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Searching for Life in Mexico's Underwater Caves

Marine biologist Tom Iliffe is on a quest to understand the halocline, a layer of water that may hold the secrets to Earth's earliest life.

By Jennifer Berglund
Aug 11, 2014 12:00 AMDec 18, 2019 10:35 PM
Increased algal growth threatens attractions like Peacock Springs, whose caves are part of the longest underwater cave system in the country. (Credit: Mark Long)


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About 20 miles south of Cancun, Mexico, on a stifling summer day, Tom Iliffe squints over a limestone ledge and into a giant pool of scuzzy, brown water. Despite the heat, he’s wearing a wet suit that covers everything but his blue eyes and white goatee. A spool of bright-orange nylon line and an assortment of mesh bags carrying glass test tubes, plastic caps and measuring devices dangle at his side. Below, the water temperature is roughly the same as the air. He jumps.

“This water is about as refreshing as piss,” he exclaims with a playful smile after coming up for air. 

For almost 30 years, Iliffe has made a pilgrimage more or less annually to the Yucatan Peninsula, sharing the plane ride with throngs of Jimmy Buffet-loving “Parrotheads” and spring breakers bent on partying. Although they all arrive together, their paths diverge at the airport. Iliffe is here to explore the hidden side of paradise — a vast, underworld frontier mere feet below the hordes in their flip-flops.

Iliffe, an underwater cave biologist, discovers the life scattered throughout a network of caverns beneath the peninsula’s crust. These anchialine, or coastal, caves are filled by both freshwater and saltwater. The Yucatan’s are the most extensive on Earth, yet of the hundreds of miles of documented caves here, scientists have studied only 10 percent of them. Less is known about them, and similar formations, than the ocean floor or even outer space. The creatures living in these caves are just as mysterious. Iliffe discovers new species on nearly every dive. To date, he’s identified nearly 300.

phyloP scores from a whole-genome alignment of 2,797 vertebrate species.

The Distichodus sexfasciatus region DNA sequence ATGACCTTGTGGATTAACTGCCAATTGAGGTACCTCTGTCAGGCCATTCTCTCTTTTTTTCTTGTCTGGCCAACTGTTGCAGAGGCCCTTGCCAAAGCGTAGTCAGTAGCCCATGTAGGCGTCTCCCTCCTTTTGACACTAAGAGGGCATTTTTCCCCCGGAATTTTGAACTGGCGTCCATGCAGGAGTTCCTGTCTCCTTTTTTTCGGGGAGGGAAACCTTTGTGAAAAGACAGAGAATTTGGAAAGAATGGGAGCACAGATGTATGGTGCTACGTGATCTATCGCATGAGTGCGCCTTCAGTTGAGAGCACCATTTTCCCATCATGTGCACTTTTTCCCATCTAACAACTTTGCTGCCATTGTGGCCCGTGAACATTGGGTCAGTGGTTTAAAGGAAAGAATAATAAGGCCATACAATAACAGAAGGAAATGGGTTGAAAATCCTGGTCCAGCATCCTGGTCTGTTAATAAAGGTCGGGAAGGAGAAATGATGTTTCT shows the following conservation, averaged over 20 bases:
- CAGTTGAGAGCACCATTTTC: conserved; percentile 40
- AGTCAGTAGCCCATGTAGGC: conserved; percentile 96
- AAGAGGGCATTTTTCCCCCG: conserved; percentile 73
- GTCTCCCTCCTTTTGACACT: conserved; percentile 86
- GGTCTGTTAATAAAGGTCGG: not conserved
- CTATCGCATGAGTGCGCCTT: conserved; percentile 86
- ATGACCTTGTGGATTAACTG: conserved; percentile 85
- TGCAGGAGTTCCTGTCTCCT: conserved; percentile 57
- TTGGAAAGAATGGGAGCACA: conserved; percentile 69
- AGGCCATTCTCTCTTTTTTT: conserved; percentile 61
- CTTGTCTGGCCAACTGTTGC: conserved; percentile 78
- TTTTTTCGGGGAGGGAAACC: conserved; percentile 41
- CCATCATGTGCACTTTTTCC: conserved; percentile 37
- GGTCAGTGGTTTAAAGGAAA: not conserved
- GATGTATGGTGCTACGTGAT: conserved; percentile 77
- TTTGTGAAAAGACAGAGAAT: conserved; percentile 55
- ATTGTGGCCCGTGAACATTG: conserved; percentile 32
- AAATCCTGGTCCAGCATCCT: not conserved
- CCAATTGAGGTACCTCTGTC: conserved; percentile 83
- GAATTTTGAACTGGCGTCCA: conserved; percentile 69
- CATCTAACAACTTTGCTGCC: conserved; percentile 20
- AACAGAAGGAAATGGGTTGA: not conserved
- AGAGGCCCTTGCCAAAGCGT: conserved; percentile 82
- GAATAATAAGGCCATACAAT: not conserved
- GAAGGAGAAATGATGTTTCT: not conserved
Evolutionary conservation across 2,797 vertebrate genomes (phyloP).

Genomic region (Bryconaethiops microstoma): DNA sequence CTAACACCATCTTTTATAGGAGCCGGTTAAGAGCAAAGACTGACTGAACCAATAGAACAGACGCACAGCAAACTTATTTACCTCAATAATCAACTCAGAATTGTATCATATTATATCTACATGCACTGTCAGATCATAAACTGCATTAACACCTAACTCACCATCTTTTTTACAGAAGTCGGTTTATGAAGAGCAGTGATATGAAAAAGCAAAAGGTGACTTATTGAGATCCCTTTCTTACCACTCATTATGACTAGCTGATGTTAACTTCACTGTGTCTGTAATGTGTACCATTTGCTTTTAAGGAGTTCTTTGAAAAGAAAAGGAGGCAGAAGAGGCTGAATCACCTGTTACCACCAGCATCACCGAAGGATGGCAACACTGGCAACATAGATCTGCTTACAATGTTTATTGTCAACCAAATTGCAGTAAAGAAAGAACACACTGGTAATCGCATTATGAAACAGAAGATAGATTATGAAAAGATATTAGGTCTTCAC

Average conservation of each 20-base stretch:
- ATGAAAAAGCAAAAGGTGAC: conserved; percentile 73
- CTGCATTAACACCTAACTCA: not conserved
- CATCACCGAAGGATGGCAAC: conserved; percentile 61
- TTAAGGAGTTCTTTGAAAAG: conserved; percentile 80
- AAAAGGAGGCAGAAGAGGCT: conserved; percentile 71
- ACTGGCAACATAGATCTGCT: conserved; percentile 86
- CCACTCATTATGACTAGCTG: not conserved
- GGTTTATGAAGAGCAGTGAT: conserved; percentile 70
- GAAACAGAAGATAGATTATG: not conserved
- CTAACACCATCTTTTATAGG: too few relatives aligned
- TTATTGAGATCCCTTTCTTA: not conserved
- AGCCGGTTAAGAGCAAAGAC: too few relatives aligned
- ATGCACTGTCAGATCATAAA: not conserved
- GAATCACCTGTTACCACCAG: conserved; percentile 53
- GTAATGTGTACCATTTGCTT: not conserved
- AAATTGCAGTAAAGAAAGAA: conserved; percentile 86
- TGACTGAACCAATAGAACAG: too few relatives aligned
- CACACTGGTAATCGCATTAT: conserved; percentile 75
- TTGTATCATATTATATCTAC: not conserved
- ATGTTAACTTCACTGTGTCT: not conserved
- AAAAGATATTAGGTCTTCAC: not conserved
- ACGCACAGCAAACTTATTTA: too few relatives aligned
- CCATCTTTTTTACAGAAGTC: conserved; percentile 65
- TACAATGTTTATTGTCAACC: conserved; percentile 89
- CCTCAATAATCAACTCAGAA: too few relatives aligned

Today, Iliffe and his graduate student, David Brankovits, are collecting specimens from a cave system known as Crustacea. As its name suggests, the system houses a variety of crustaceans specific to the region’s underwater caves. Iliffe and Brankovits are entering through a cenote, or sinkhole. Flying above the peninsula reveals just how plentiful these open pits are — the lush, green landscape is pocked with circular black holes. The cenote here is about the size of a Little League baseball field, lined with ribbons of red mangrove roots drinking the water below. 

As Iliffe and Brankovits prepare to swim below the limestone ledge and into Crustacea, marine biologist Fernando Alvarez and his students from the National Autonomous University of Mexico lower more gear for the divers: four large steel oxygen tanks, each weighing about 30 pounds. Alvarez is counting on the duo to retrieve tiny albino shrimp found only in these caves. Each diver needs two tanks, which they attach to their diving vests and nestle below their armpits to avoid damaging the cave ceiling.

Iliffe nods toward Alvarez. “See you in a couple of hours,” he says. Then, he and Brankovits disappear into the sludgy water...

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